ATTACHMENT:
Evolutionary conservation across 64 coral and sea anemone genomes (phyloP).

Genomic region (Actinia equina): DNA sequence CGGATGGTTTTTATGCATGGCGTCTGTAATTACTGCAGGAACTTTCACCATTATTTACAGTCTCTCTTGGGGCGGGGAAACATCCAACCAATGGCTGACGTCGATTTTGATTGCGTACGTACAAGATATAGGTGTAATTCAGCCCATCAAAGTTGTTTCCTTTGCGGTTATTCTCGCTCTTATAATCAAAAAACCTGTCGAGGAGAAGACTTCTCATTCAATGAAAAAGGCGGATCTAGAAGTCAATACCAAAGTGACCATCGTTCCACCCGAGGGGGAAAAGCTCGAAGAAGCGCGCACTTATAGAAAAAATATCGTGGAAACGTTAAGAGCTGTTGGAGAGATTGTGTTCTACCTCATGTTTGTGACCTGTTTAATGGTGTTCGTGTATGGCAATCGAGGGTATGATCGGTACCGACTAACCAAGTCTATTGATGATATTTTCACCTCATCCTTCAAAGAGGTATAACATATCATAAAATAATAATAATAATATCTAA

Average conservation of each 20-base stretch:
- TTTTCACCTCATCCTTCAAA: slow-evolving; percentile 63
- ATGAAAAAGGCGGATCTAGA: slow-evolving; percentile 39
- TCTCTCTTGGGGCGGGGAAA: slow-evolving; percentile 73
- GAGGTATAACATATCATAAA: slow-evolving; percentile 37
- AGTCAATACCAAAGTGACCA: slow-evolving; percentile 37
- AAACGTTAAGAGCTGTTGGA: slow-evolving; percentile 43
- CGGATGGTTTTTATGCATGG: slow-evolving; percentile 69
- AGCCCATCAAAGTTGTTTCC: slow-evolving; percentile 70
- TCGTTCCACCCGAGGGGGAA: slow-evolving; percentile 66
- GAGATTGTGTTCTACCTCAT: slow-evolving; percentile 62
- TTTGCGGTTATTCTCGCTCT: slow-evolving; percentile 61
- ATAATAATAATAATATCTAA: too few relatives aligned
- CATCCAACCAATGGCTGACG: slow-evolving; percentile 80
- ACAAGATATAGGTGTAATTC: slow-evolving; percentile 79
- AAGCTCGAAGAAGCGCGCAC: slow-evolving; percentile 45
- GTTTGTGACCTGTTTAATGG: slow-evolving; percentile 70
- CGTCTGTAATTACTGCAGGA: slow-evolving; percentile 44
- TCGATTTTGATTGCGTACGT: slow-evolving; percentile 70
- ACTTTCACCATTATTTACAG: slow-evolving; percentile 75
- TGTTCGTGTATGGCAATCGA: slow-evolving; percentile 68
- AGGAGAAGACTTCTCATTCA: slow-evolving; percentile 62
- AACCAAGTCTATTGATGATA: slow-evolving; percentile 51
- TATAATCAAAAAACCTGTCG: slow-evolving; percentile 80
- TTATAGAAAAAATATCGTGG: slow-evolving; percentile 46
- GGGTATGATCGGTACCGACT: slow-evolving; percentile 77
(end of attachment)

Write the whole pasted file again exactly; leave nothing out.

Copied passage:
Evolutionary conservation across 64 coral and sea anemone genomes (phyloP).

Genomic region (Actinia equina): DNA sequence CGGATGGTTTTTATGCATGGCGTCTGTAATTACTGCAGGAACTTTCACCATTATTTACAGTCTCTCTTGGGGCGGGGAAACATCCAACCAATGGCTGACGTCGATTTTGATTGCGTACGTACAAGATATAGGTGTAATTCAGCCCATCAAAGTTGTTTCCTTTGCGGTTATTCTCGCTCTTATAATCAAAAAACCTGTCGAGGAGAAGACTTCTCATTCAATGAAAAAGGCGGATCTAGAAGTCAATACCAAAGTGACCATCGTTCCACCCGAGGGGGAAAAGCTCGAAGAAGCGCGCACTTATAGAAAAAATATCGTGGAAACGTTAAGAGCTGTTGGAGAGATTGTGTTCTACCTCATGTTTGTGACCTGTTTAATGGTGTTCGTGTATGGCAATCGAGGGTATGATCGGTACCGACTAACCAAGTCTATTGATGATATTTTCACCTCATCCTTCAAAGAGGTATAACATATCATAAAATAATAATAATAATATCTAA

Average conservation of each 20-base stretch:
- TTTTCACCTCATCCTTCAAA: slow-evolving; percentile 63
- ATGAAAAAGGCGGATCTAGA: slow-evolving; percentile 39
- TCTCTCTTGGGGCGGGGAAA: slow-evolving; percentile 73
- GAGGTATAACATATCATAAA: slow-evolving; percentile 37
- AGTCAATACCAAAGTGACCA: slow-evolving; percentile 37
- AAACGTTAAGAGCTGTTGGA: slow-evolving; percentile 43
- CGGATGGTTTTTATGCATGG: slow-evolving; percentile 69
- AGCCCATCAAAGTTGTTTCC: slow-evolving; percentile 70
- TCGTTCCACCCGAGGGGGAA: slow-evolving; percentile 66
- GAGATTGTGTTCTACCTCAT: slow-evolving; percentile 62
- TTTGCGGTTATTCTCGCTCT: slow-evolving; percentile 61
- ATAATAATAATAATATCTAA: too few relatives aligned
- CATCCAACCAATGGCTGACG: slow-evolving; percentile 80
- ACAAGATATAGGTGTAATTC: slow-evolving; percentile 79
- AAGCTCGAAGAAGCGCGCAC: slow-evolving; percentile 45
- GTTTGTGACCTGTTTAATGG: slow-evolving; percentile 70
- CGTCTGTAATTACTGCAGGA: slow-evolving; percentile 44
- TCGATTTTGATTGCGTACGT: slow-evolving; percentile 70
- ACTTTCACCATTATTTACAG: slow-evolving; percentile 75
- TGTTCGTGTATGGCAATCGA: slow-evolving; percentile 68
- AGGAGAAGACTTCTCATTCA: slow-evolving; percentile 62
- AACCAAGTCTATTGATGATA: slow-evolving; percentile 51
- TATAATCAAAAAACCTGTCG: slow-evolving; percentile 80
- TTATAGAAAAAATATCGTGG: slow-evolving; percentile 46
- GGGTATGATCGGTACCGACT: slow-evolving; percentile 77